Topics: Sampling, Sample size, Audit Pages: 41 (12093 words) Published: January 30, 2013
Class 1-2 Lecture Notes

I. CAS 500, 530 summaries of key concepts

II. Introduction to monetary-unit sampling (MUS) also called dollar-unit sampling (DUS) in North America

III. MUS mechanics: Sample Planning

IV. Giant Stores Case

V. MUS Mechanics: Sample Evaluation

VI. Some Statistical Theory

VII. Summary of Required Reading article: Hall et al.

VIII. Solutions to other class questions: EP 1 page 407 SB (10.53), EP 3 page 407 SB (10.55), and DC 1 pages 408-409 SB (10.59)

I. Summary of CAS 500, 530

A. CAS 500: Audit Evidence

This standard is also reviewed in Lecture Notes 5.

CAS 500: audit evidence

Comment: this standard is a review of intro audit concepts including sufficiency and appropriateness of evidence (A1-A6); audit procedures (substantive and tests of controls—A 10-A 25); relevance (A 27- A 30); reliability (A 31-51); and selecting items (A 52-56): 100% exam, selecting specific items, and audit sampling. The standard has a specialized appendix on reliance on actuaries for evidence.

CAS 500 is largely a summary of intro audit concepts. A52 identifies ways of selecting items:

1. Selecting all items (100% exam)

2. Selecting specific items; and

3. Audit sampling

CAS 530 reviews what is involved with audit sampling. The most important for purposes of this class is the definition of key classic sampling concepts in paragraph 5: audit sampling, population, sampling risk, non-sampling risk, statistical sampling, an anomaly to identify unusual misstatements. Also stratification, tolerable misstatements, and tolerable rate of deviation (materiality for tests of controls is called the threshold rate—you can think of this as the amount of control deviations that would lead to a material (tolerable) misstatement. The auditor needs to evaluate all deviations quantitatively and qualitatively.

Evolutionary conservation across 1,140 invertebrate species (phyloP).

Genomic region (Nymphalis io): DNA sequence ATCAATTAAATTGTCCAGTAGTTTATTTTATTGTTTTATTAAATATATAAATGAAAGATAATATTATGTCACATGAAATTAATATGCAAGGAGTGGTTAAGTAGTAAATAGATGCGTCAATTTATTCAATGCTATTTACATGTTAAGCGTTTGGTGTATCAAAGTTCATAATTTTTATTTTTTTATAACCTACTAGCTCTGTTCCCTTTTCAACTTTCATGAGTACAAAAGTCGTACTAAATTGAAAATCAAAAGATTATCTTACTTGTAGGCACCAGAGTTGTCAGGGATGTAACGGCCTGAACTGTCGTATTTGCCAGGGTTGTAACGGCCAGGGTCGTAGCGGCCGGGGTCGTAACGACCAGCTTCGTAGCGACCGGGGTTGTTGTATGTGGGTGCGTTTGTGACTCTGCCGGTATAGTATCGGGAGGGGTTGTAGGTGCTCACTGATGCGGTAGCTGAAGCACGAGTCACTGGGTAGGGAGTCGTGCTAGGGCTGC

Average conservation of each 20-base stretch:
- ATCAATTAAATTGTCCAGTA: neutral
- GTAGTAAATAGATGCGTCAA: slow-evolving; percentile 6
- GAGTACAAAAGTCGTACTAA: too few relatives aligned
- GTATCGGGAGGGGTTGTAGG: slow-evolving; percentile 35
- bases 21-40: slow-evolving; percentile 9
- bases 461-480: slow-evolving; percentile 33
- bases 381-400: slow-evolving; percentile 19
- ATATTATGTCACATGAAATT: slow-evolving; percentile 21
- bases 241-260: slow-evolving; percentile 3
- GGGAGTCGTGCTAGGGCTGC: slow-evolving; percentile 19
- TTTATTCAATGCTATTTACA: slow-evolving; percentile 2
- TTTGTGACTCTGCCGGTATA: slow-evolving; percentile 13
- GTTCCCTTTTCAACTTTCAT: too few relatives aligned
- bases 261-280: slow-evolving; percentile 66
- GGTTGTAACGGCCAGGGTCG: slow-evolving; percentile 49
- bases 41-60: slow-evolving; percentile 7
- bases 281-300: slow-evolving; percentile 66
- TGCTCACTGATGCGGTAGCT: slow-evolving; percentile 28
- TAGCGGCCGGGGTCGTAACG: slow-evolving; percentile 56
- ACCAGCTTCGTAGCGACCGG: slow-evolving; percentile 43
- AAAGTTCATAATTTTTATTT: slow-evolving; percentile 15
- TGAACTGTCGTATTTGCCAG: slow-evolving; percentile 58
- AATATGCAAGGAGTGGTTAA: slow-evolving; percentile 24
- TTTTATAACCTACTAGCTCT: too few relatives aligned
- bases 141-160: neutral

There are several methods of selecting samples. The first two below are suitable for statistical sampling.

• Random sampling

• Systematic sampling

• Haphazard (judgmental) sampling

• Block sampling

There are 2 key features of statistical sampling:

1. random sampling is selection of items when each item has a predictable chance of selection (this predictable amount is what the formulas are based on and allows prediction of sampling risks). The goal is to obtain a representative sample of the population.

2. statistical evaluation of results (is based on the sampling probability distribution which is based on some probability model using a predictable chance of selection)

There are 2 types of sampling risk:

1. effectiveness risk of CAS 530.05 (c), which we call the beta risk (note this is also referred to as a Type II error risk in your stats course)

2. efficiency risk of CAS 530.05 (c), which we call the alpha risk (note this is also referred to as Type I error risk in your stats course)

CAS 530.14 and CAS 539.A14: auditors must project sample misstatements to the entire population, but this may not be sufficient for deciding on an adjusting entry (specifically, the beta risk may still be too high even for the adjusted amount because the sample size has too high a beta risk associated with it)

CAS 530.A3: tolerable misstatement = overall materiality or performance materiality or lower (we show below that with our formulas you can simply use overall materiality as long as that is sufficient to meet user needs for the account or population in question).

CAS 530.A6: The auditor must clearly define what is a misstatement, both qualitative and quantitative.

CAS 530.A13: Haphazard selection is acceptable but see Hall et al. article on how judgmental biases (these are a form of non-sampling errors) can cause problems. Auditors control non-sampling errors with proper training, supervision, and PA firm quality controls.

CAS 530.A21-A23 (same as AuG-41): decisions can be based on projected...
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